I got back from #ALA11 tonight. I had a good five days — a great preconference, two successful talks, and wonderful conversations with friends, colleagues, and vendors. And a whole lot of amazing food. But I’m left with a bad taste in my mouth, largely because I cannot make sense out of the ALA.
No one has ever been able to convince me that I should contribute my time and energy to the work of the ALA. Several very good friends are giving their all to build on the ALA’s successes and do good things for the profession, but they can’t seem to sell me on joining up and jumping in.
I try to figure out how committee work could be satisfying. People I respect tell me it’s worth it, that I should use my voice to make the organization better. I’m an idealist, so I listen. And I got an email that said that the volunteer form was on the website. Awesome. I clicked through. And was paralyzed by the nine zillion arcane options, none of which tells what the committee is, does, or who’s on it. And it has a four-page help document that doesn’t really help much. And I guess you can only volunteer once a year? So I promptly gave up. I don’t have time to waste on figuring out a path in and through, not when I have other places that could use my skills and not treat me like a valueless number.
But I’m a good speaker, so if committee work isn’t going to be my thing, I can try to present. Colleen and Mary and I propose a preconference for ACRL, and it’s rejected, but we try again. Leadership in LLAMA says, “Oh, that’s right in our wheelhouse. We want you to do that.” So we gave them an application for ALA. They accepted it. And it turned up on the ALA conference registration form before anyone notified us that it had been accepted. So we initiate communication. They say, “Oh, yes, right, you’re accepted, but we need to talk to you first.” Mary went to Midwinter to have a meeting. They told her we were only provisionally approved for the precon, because we failed to get a committee to sponsor us. Even though they solicited the precon from us, and people were already paying for it. So, at their request, we went to LLAMA-SASS, and they not-at-all-graciously agreed to sponsor the preconference “in name only.” And then we were told we had to find vendor support if we wanted any supplies like markers or paper, and if we wanted anything more than coffee on the coffee breaks. We tried, but decided in the end that it wasn’t worth the effort. As it turned out, the preconference sold out. We showed up early to prepare for the day, and discovered that there mysteriously were muffins and coffee and cookies and soda, despite what we were told, but that our supplies — which we double-checked and confirmed — were not available, nor was anyone in attendance from LLAMA (as promised and expected) to greet and check in our participants or to introduce the day, speak about LLAMA, or introduce us as speakers.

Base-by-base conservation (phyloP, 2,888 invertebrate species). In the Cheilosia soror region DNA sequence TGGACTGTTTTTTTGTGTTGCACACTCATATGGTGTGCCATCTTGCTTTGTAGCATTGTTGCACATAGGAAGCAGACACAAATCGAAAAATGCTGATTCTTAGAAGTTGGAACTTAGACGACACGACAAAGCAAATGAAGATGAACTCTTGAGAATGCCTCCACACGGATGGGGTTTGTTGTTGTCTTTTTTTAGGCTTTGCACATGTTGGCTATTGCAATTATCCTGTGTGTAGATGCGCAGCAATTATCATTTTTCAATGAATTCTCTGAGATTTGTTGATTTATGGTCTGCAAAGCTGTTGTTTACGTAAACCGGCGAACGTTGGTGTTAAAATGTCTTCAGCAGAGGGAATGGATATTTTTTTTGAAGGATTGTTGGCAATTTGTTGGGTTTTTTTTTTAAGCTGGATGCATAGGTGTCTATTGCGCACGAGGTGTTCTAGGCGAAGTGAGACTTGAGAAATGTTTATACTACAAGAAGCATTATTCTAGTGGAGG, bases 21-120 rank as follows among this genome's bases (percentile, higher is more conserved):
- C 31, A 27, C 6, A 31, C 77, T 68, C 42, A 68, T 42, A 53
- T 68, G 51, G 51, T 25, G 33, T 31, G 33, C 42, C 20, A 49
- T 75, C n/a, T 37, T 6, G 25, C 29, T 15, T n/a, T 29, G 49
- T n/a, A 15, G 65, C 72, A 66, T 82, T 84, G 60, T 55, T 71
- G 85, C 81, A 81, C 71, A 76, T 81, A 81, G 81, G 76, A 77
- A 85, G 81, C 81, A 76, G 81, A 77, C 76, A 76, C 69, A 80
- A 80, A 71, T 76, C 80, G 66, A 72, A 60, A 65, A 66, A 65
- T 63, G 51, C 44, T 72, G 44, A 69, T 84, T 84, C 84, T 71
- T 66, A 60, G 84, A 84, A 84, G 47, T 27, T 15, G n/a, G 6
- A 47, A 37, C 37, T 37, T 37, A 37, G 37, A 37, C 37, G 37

Regardless of the complications, we did our thing (nicely summarized by Colleen in this post; a post with my own slides and commentary to follow), and at the end, out of 20+ positive evaluations from the 50 participants, there was one negative one. The one negative response was based on my approach of blunt honesty and use of the phrases “basically, don’t be an asshole” and “know which things you suck at” and thus my “unprofessional” behavior. It also seems to have been written by someone on the LLAMA planning committee. As a result, it appears that I have been blacklisted for presenting for LLAMA, despite my generally solid reputation, my accomplishments, and the positive evaluations from most of the attendees.
That’s the state of leadership in the management arm of ALA.
Someone tell me: Given the explicit attitudes of the powers that be within the organization in question, the heavy responsibilities of work for my home institution, and the many other organizations that I could contribute to, why should I give my time and energy to the American Library Association?